Trustee refund of pension surplus held to be reasonable | Fieldfisher
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Trustee refund of pension surplus held to be reasonable


United Kingdom

The welcome boost to the funding of many defined benefit pension schemes over the last 18 months has created a new headache for pension fund trustees: what to do with the pension surplus. It may seem a nice problem to have; but the last time there were significant surpluses, back in the 1990's, there was no shortage of litigation about whose surplus it was.

The Pensions Ombudsman has just delivered a decision on one of the first of what may be a new batch of cases about how pension surplus should be used. The trustees had decided to return all the surplus to the employer on a wind-up. The good news for trustees is that as long as they follow the proper process, take account of relevant factors and make a reasonable decision, the Ombudsman will not overrule them, even if a different set of trustees might have made a different decision.

The complaint was brought by a pensioner of the Bristol Water plc Section of the Water Companies Pension Scheme, a segregated scheme for employers in the water industry. The scheme rules gave the trustees discretion to use any surplus arising on a winding up of the Section to increase members' benefits, with any remaining assets being paid to the employers. The section had gone into wind-up and the trustees had informed members of their intention to return the whole of the surplus to the employers. The surplus was around £12 million.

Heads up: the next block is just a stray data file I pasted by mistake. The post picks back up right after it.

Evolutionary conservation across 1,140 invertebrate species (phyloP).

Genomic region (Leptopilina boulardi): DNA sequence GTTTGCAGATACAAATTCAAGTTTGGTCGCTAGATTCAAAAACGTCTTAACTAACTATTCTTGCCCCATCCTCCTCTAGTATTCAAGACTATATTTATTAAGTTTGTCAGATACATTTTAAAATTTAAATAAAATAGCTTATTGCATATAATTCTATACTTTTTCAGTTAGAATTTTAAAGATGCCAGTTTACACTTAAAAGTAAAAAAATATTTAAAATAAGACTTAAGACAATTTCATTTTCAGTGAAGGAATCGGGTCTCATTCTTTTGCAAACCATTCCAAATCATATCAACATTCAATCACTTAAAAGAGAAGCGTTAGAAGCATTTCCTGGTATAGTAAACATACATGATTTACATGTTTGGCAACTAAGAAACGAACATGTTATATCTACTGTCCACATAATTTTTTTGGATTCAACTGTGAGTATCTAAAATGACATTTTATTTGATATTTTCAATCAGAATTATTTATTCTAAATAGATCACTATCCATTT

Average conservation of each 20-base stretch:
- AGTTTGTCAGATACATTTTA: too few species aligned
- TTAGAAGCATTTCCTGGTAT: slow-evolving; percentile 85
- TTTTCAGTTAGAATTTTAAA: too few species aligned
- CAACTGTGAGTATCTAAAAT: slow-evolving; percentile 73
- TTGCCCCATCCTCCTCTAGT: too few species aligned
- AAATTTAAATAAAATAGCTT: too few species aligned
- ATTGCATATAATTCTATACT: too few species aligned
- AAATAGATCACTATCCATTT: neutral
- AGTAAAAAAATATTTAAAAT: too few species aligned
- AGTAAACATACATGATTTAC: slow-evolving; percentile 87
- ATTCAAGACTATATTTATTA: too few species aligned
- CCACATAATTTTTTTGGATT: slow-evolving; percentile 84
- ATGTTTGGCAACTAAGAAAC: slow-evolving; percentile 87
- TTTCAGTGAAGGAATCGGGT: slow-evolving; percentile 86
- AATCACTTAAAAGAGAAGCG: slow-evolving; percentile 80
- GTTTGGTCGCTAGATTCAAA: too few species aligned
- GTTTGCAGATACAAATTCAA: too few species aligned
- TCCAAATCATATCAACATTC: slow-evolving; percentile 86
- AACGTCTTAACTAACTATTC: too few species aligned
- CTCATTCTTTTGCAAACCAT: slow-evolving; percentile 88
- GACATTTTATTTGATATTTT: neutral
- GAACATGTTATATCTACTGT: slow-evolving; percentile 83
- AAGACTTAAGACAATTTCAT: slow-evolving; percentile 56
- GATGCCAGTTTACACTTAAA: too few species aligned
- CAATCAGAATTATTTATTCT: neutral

The Ombudsman started by addressing the argument that the duty of trustees colloquially summarised as "to act in the best interests of members" meant that surplus must be used for members' benefit. He confirmed that, at the least, this principle is better formulated as a duty to act in the best interests of beneficiaries, which included the employers where the rules allowed a refund of surplus. But he noted that the High Court had explained that the duty is more accurately expressed as a duty to promote the purpose for which the trust was created. The Ombudsman held that where, as here, members' benefits had been secured in full, it was consistent with the purposes of the trust for the trustees to repay surplus where the rules allowed.

He found that the trustees had taken account of all relevant factors, and no irrelevant ones, in reaching their decision. The relevant factors included:

  • the views of the employer (with whom the surplus rule required the trustees to consult);
  • the source of the surplus;
  • member expectations;
  • the fact that members' benefits had been secured in full;
  • that the employer had made significant additional contributions to accelerate the Section's de-risking strategy;
  • throughout the operation of the Section, all of the "downside" funding risk lay with the employers;
  • the employer contributions had been set in order to fund prudently and it was not fair or appropriate for the employer to be, in effect, penalised for having been willing to facilitate and fund the trustees' prudent approach to reserving for adverse contingencies;
  • most members' benefits were fully inflation-linked, with the remainder being inflation-linked up to 5%;
  • since 2000, the employers had contributed more than five times the amount paid by members; and
  • where overpaid benefits were identified as part of the data cleanse, those benefits were not reduced or reclaimed.

In light of these factors, the Ombudsman felt that the trustees' decision was neither unreasonable nor perverse. It was not a decision that no reasonable board of trustees would make. Another set of trustees might have reached a different decision which was also not unreasonable or perverse. But that did not affect the integrity of the actual decision made.

This case also highlights the importance of trustees taking advice during the process and minuting carefully both their decisions and the factors they took into account in reaching those decisions.

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